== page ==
A preliminary report: The Climate and Energy Impacts of the Inflation Deduction Act, published in August 2022 by the Princeton University (ZERO LAB); summarizes its major findings:

  • Annual Capital Investment in Energy Supply Related Infrastructure:  The IRA would:
    1. Drive nearly $3.5 trillion in cumulative capital investment in new American energy supply infrastructure over the next decade (2023-2032). That includes more than $20 billion in annual investment in CO2 transport & storage and fossil power generation w/carbon capture by 2030. Annual investment in hydrogen production (including electrolysis and methane reforming w/carbon capture) increases to $3 billion annually by 2030, triple levels under current policy, and rises to over $50 billion by 2035;
    2. Have the greatest impact on investment in wind power and solar PV, which nearly doubles to $321 billion in 2030, versus $177 billion under current policy;
    3. Drive substantial additional investments by households and businesses on the demand side of the energy system, including purchases of more efficient and electric vehicles, appliances, heating systems, and industrial processes; and
    4. Provide tens of billions of dollars in grants, tax credits, and loan programs to develop manufacturing and supply chains for clean energy components, batteries, electric vehicles and critical minerals, spurring additional capital investment (and associated jobs) not captured in this report.
  • Annual Change in Net U.S. Greenhouse Gas Emissions Relative to Current Policy:  The IRA would:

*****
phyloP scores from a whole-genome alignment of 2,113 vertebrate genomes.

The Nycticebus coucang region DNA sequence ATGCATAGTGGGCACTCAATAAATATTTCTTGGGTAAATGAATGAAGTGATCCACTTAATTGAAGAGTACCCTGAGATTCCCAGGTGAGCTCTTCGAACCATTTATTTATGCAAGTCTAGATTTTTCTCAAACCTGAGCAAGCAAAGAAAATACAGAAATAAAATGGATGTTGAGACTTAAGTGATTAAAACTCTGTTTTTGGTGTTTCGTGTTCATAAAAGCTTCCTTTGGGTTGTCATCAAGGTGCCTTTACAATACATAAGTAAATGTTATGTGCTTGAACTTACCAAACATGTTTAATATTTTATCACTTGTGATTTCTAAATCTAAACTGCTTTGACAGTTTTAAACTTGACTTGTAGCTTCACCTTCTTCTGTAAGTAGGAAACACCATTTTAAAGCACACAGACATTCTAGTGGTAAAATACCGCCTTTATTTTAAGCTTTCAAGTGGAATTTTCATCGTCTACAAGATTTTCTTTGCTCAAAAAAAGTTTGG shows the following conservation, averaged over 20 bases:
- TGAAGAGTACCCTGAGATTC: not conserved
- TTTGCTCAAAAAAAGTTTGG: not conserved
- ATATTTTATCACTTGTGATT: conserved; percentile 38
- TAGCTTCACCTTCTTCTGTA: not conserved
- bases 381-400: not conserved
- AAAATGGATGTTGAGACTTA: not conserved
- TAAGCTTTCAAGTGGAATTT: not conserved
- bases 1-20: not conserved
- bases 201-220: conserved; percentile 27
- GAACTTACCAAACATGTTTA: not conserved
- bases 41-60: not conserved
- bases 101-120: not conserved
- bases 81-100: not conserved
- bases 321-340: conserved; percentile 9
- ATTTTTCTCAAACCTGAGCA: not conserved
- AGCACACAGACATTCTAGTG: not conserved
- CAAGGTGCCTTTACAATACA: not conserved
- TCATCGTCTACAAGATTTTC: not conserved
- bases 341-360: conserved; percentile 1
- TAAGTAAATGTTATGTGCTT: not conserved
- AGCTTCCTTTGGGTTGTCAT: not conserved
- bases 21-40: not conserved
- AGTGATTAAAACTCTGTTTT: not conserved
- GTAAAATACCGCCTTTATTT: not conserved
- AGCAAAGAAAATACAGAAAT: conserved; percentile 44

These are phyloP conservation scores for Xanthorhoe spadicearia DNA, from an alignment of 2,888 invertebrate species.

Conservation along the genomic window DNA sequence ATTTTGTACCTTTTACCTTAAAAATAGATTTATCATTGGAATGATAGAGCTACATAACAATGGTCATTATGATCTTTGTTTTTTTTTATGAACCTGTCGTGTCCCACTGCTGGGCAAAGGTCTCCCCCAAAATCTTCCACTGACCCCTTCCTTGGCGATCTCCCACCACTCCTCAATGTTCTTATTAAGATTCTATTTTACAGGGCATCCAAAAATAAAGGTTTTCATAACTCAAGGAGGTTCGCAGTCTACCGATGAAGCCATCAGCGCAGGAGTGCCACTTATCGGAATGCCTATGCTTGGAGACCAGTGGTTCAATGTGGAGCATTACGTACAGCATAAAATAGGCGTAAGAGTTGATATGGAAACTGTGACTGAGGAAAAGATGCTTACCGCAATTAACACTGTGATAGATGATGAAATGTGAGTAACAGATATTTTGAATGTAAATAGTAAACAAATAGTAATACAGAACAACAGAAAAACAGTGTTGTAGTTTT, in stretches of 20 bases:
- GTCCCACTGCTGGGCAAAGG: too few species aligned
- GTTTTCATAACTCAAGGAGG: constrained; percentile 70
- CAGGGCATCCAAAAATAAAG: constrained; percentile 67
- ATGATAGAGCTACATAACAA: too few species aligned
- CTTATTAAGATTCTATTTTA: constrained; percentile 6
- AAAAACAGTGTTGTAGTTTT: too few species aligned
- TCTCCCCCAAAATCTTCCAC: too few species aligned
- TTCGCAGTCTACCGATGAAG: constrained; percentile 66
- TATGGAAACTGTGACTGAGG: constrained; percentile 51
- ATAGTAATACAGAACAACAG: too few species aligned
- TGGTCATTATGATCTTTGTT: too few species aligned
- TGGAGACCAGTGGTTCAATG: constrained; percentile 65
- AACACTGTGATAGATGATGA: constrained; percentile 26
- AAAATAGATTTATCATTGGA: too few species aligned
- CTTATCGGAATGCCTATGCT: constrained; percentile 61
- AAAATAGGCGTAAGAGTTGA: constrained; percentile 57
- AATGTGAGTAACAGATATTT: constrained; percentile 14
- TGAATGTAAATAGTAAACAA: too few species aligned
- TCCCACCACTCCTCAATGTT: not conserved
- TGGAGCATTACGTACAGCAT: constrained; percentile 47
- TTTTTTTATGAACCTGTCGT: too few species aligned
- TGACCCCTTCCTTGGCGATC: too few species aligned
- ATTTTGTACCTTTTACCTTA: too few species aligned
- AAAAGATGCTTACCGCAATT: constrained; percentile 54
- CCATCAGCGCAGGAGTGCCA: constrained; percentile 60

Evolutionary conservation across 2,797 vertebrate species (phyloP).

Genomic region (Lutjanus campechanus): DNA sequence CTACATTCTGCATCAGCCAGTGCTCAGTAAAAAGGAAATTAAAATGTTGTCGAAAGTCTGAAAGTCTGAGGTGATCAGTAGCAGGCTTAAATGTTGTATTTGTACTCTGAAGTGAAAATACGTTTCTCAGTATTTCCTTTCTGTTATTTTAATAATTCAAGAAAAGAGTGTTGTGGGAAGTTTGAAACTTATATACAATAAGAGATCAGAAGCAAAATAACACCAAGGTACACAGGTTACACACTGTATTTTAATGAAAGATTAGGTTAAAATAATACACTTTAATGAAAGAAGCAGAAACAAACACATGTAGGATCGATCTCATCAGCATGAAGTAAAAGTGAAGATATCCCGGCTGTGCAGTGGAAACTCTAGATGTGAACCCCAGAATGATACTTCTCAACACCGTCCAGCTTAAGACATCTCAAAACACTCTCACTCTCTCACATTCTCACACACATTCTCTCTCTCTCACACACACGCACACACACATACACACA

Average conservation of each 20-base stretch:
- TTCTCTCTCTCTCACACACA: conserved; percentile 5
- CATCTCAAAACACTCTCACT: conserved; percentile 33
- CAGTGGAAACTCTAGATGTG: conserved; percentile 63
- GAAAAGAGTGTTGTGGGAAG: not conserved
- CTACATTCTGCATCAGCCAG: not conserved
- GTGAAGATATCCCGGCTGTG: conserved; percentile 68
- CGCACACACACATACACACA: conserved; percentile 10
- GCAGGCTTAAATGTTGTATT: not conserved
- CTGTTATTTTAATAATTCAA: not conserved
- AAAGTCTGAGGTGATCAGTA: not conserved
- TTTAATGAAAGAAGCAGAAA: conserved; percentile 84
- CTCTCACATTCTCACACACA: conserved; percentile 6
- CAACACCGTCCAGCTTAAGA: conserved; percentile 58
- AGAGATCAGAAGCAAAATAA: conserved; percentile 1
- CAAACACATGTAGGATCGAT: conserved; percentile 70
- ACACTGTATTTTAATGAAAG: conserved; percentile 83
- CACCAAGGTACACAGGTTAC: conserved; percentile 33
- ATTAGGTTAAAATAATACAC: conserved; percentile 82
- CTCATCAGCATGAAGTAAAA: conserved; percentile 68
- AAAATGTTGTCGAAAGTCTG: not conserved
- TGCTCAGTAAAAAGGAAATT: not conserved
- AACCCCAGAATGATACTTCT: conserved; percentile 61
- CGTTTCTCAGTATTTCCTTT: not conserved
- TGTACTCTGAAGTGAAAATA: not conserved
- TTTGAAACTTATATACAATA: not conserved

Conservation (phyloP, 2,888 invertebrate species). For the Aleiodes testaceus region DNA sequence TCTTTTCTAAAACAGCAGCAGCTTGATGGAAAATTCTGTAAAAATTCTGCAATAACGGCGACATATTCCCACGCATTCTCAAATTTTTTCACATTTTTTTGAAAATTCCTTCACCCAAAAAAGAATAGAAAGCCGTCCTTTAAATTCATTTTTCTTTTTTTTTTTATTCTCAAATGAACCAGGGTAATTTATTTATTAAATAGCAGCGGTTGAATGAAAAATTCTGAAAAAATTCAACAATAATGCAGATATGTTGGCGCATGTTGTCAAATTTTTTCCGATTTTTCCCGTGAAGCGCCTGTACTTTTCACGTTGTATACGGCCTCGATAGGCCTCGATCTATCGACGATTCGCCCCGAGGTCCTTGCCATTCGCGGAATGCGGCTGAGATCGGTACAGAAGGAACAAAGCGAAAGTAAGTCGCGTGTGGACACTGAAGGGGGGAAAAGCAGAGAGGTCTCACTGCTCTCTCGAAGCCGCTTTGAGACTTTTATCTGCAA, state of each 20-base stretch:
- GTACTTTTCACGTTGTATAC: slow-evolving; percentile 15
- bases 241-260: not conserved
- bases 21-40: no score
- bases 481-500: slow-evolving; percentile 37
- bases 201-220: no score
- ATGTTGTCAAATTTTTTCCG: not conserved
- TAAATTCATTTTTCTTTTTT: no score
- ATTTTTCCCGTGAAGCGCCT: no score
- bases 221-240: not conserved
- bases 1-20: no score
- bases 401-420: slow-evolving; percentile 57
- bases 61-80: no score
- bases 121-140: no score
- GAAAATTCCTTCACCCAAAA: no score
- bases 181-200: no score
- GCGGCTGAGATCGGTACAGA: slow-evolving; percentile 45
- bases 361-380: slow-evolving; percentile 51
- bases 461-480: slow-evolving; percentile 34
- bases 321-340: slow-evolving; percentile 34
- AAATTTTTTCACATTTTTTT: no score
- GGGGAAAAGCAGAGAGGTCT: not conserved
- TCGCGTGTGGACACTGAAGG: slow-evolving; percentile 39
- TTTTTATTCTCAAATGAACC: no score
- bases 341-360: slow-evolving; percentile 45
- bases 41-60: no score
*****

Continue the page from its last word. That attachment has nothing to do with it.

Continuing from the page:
1. Cut US emissions primarily by accelerating deployment of clean electricity and vehicles, reducing 2030 emissions ~360 Mt and ~280 Mt respectively;
    2. Incentivize installation of efficiency upgrades and carbon capture in industrial sectors, contributing ~130 Mt of reductions. Rebates, tax credits and grants to spur electrification and efficiency improvements in buildings;
    3. Reduce in methane emissions in the oil and gas sector spurred by the methane fee and grants; and
    4. Invest funds to improve conservation and carbon sequestration in forest and agricultural lands also contribute important reductions (~210 Mt collectively).
  • Historical and Modeled Net US Greenhouse Gas Emissions (Including Land Carbon Sinks): The IRA would:
    1. Cut annual emissions in 2030 by an additional ~1 billion metric tons below current policy (including the Bipartisan Infrastructure Law);
    2. Close two-thirds of the remaining emissions gap between current policy and the nation’s 2030 climate target (50 percent below 2005);
    3. Get the US to within ~0.5 billion tons of the 2030 climate target; and
    4. Reduce cumulative GHG emissions by about 6.3 billion tons over the next decade (through 2032).

Here is a graph to illustrate the impact of the IRA. It accentuate the percentage of the potential reduction for each sector, including the Emission Gap (34 percent):

The bottomline is:

  • The Inflation Reduction Act closes about two-thirds of the remaining emissions gap between current policy and the nation’s 2030 climate target (50 percent below 2005);
  • By driving down the cost of clean energy and other climate solutions, the IRA also makes it easier for states or cities or companies to increase their climate ambitions; and
  • It also reinforces the economic benefits of any future federal regulations.

Ottawa, Ontario, Canada 27 August 2022